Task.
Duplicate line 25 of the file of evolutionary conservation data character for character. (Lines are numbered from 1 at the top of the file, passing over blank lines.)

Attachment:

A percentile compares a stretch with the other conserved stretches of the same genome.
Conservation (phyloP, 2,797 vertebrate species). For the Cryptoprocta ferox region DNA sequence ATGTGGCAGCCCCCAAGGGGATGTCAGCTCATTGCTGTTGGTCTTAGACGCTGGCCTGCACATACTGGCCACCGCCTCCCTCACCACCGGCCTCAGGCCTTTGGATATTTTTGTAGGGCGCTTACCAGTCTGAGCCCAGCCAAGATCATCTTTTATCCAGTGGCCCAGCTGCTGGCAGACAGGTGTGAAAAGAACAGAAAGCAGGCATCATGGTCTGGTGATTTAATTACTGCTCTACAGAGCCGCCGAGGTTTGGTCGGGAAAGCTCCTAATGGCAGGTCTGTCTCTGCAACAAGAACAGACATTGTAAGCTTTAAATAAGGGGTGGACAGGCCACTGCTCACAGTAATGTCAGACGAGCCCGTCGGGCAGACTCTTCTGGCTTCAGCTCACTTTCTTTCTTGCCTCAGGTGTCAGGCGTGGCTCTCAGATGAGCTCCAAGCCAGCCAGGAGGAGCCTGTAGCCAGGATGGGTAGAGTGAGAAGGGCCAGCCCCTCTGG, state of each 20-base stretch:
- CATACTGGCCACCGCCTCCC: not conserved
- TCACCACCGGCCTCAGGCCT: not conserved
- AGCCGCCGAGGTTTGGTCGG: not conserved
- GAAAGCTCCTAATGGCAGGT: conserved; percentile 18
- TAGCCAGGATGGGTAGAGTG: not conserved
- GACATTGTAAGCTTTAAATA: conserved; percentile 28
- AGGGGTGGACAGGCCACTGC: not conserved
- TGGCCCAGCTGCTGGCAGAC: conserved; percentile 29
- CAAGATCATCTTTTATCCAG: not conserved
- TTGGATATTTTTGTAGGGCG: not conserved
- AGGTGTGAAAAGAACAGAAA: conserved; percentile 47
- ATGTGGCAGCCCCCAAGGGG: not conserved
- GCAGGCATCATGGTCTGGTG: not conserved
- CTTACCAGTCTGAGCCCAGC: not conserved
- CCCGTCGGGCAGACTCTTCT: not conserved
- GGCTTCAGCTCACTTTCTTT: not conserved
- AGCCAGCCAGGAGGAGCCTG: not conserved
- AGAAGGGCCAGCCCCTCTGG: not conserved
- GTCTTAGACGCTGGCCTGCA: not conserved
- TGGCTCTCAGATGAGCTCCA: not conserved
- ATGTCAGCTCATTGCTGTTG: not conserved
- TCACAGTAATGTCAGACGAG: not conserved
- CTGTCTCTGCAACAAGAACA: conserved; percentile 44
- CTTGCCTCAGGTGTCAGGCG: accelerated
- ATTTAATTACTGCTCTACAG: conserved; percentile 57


- CTGTCTCTGCAACAAGAACA: conserved; percentile 44